When Congress comes back next week, the focus is going to be on competing jobs bills from the Republican House and the Obama Administration. Unfortunately, it looks like none of them are going to pass. Both sides have decided that their best move is to try to use the gridlock to their advantage politically. They're not willing to do for the jobless what they did for the banks with TARP -- throw the political concerns aside and do what it takes to save them. But it's not just jobs bills that Congress will be fighting over when they come back. They also have some important authorization bills up for renewal that have so far been stymied over partisan battles on union-organizing rules and other issues. If they're not going to pass a job-creation measure they should at least find a way to pass these bills so they can prevent millions of of private and publica jobs from being lost.

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The Committee of Veterans' Affairs yesterday voted in favor of reporting legislation to expand collective bargaining rights for health care workers at the Department of Veterans Affairs. The bill would amend a section of U.S. law that Democrats say the Veterans' Department is misusing to block certain VA health workers from negotiating over basic pay issues, like overtime, weekend pay, and physician incentive pay.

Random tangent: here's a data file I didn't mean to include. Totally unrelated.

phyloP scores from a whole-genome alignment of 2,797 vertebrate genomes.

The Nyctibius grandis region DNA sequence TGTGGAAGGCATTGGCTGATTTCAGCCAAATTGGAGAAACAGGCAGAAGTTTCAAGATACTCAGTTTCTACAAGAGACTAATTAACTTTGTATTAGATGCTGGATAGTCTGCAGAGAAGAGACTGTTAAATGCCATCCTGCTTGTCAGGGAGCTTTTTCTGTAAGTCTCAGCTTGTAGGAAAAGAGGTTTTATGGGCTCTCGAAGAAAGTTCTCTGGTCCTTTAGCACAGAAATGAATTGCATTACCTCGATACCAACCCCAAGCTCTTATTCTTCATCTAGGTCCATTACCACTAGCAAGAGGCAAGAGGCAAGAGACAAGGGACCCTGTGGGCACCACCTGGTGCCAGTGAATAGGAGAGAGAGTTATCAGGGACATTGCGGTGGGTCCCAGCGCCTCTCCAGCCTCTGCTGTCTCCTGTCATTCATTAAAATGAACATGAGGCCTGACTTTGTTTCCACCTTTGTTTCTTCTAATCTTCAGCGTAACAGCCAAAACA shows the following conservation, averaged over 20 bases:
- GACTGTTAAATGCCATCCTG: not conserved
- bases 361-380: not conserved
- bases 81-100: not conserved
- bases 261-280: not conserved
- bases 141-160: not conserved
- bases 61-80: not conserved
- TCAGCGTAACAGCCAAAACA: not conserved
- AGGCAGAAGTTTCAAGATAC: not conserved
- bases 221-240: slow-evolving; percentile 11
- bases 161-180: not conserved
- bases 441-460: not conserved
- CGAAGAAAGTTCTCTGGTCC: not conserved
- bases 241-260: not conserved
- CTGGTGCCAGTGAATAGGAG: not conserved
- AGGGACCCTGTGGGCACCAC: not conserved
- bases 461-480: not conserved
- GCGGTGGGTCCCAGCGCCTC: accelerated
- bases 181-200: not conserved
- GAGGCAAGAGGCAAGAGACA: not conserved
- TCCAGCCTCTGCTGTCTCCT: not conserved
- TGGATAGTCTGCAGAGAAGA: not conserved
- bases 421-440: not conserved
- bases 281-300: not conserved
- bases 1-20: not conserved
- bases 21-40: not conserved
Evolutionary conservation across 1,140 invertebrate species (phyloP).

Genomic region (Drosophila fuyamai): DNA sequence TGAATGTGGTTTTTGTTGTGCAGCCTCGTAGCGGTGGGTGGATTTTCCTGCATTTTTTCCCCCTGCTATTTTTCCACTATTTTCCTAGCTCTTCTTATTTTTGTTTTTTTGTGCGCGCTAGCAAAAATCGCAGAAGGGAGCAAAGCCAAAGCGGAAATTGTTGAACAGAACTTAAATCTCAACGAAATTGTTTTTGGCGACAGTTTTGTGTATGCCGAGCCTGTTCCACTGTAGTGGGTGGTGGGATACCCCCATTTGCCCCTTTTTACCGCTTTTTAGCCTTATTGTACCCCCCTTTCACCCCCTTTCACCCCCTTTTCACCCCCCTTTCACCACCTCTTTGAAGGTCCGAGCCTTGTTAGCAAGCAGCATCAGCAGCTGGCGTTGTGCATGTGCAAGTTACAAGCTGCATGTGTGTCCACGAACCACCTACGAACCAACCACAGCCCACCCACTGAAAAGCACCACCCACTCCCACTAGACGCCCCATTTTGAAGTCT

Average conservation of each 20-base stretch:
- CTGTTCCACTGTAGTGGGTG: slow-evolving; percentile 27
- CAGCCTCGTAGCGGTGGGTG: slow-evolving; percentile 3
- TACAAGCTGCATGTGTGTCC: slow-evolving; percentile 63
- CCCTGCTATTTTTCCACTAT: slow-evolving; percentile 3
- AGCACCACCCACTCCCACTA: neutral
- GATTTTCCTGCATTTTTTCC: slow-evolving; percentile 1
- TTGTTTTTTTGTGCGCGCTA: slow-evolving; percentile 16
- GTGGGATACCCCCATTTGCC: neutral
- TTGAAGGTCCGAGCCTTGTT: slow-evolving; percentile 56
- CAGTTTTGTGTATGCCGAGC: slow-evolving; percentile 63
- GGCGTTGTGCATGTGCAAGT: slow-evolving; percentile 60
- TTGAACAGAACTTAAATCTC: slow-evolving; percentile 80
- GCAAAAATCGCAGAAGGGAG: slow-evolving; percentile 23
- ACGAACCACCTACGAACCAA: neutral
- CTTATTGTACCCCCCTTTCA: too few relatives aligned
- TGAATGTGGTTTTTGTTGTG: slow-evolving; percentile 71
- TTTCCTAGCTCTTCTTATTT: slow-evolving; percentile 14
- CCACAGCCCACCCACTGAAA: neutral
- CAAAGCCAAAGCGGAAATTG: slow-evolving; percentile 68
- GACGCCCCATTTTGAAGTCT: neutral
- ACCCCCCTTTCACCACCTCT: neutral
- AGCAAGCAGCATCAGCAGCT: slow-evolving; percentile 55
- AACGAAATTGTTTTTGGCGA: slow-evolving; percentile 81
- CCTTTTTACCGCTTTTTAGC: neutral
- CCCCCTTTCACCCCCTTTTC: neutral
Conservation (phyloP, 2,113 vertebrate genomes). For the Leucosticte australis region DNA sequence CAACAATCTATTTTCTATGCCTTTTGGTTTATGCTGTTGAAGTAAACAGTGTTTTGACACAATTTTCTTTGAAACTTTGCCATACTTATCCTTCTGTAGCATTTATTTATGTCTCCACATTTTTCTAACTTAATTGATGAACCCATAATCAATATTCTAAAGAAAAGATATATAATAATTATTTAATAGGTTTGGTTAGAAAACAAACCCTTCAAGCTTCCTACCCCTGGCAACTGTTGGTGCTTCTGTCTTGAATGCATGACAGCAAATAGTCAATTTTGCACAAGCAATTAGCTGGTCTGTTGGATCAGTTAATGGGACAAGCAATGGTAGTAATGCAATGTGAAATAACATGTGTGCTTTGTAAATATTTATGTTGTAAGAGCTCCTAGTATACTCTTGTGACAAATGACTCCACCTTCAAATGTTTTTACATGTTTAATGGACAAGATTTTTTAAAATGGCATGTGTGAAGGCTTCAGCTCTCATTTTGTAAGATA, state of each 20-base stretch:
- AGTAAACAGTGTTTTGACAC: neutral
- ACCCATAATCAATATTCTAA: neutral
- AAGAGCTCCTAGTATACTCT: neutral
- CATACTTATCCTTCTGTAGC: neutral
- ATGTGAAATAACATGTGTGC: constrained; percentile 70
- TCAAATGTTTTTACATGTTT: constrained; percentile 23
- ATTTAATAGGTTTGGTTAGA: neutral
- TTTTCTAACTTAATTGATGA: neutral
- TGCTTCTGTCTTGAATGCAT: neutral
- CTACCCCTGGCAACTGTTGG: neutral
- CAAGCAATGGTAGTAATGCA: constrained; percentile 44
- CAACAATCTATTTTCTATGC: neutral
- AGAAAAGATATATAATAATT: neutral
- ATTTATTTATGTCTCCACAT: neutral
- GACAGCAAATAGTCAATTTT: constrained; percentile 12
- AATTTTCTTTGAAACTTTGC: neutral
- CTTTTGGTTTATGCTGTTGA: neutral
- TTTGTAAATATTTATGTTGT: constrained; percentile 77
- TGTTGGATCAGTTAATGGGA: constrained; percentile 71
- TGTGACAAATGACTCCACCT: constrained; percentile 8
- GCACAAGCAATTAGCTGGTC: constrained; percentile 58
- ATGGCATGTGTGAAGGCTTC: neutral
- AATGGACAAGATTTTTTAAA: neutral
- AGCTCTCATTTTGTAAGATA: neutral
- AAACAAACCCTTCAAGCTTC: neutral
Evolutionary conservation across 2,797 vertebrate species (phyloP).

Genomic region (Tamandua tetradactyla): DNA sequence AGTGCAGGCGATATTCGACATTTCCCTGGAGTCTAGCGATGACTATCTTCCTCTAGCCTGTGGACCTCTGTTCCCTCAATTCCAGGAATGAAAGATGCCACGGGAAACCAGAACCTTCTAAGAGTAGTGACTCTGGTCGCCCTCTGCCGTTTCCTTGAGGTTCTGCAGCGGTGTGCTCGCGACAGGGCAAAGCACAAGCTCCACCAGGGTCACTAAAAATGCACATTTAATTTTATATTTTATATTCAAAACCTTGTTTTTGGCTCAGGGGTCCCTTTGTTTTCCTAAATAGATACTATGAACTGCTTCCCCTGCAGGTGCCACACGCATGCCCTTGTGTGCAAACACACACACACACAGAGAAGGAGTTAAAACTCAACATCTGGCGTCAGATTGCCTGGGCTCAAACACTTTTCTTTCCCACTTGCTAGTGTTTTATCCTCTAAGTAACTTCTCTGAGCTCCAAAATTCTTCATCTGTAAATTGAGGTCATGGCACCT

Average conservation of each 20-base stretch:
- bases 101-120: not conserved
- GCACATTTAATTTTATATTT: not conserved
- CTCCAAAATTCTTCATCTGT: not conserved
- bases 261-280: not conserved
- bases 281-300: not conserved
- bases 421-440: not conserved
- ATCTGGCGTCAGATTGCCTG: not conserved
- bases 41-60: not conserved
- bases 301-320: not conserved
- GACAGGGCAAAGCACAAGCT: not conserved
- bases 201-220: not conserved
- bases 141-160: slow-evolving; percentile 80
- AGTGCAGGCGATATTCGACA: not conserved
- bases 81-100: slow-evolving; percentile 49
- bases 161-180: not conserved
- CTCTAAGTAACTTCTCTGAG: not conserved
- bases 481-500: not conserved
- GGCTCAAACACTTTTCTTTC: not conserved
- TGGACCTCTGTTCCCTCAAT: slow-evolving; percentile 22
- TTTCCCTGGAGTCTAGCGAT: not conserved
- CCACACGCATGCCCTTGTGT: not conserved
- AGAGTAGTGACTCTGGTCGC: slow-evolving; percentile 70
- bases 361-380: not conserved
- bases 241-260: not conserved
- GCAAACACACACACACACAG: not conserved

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While all the attention on the Republicans' union busting agenda has been focused on the states, Republicans in Congress have been quietly moving forward with anti-union legislation on the federal level. In February, the House Transportation Committee marked up a Federal Aviation Administration authorization bill that contains an innocuous looking provision that would actually titl union formation rules further in the favor of anti-union interests. 

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The Other Vote in the Senate Today

September 22, 2010 - by Donny Shaw

The DISCLOSE Act vote is going to get most of the attention in the Senate today (and for good reason), but there's something else interesting on the calendar as well -- a "resolution of disapproval" regarding a recent rule update from the National Mediation Board that eases the union formation process for airline and train workers.

The resolution is S.J.Res.30, and it may well be the only bill in Senate to be co-sponsored by all 41 members of the Republican caucus.

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Airport Funding Bill Grounded By Union Issue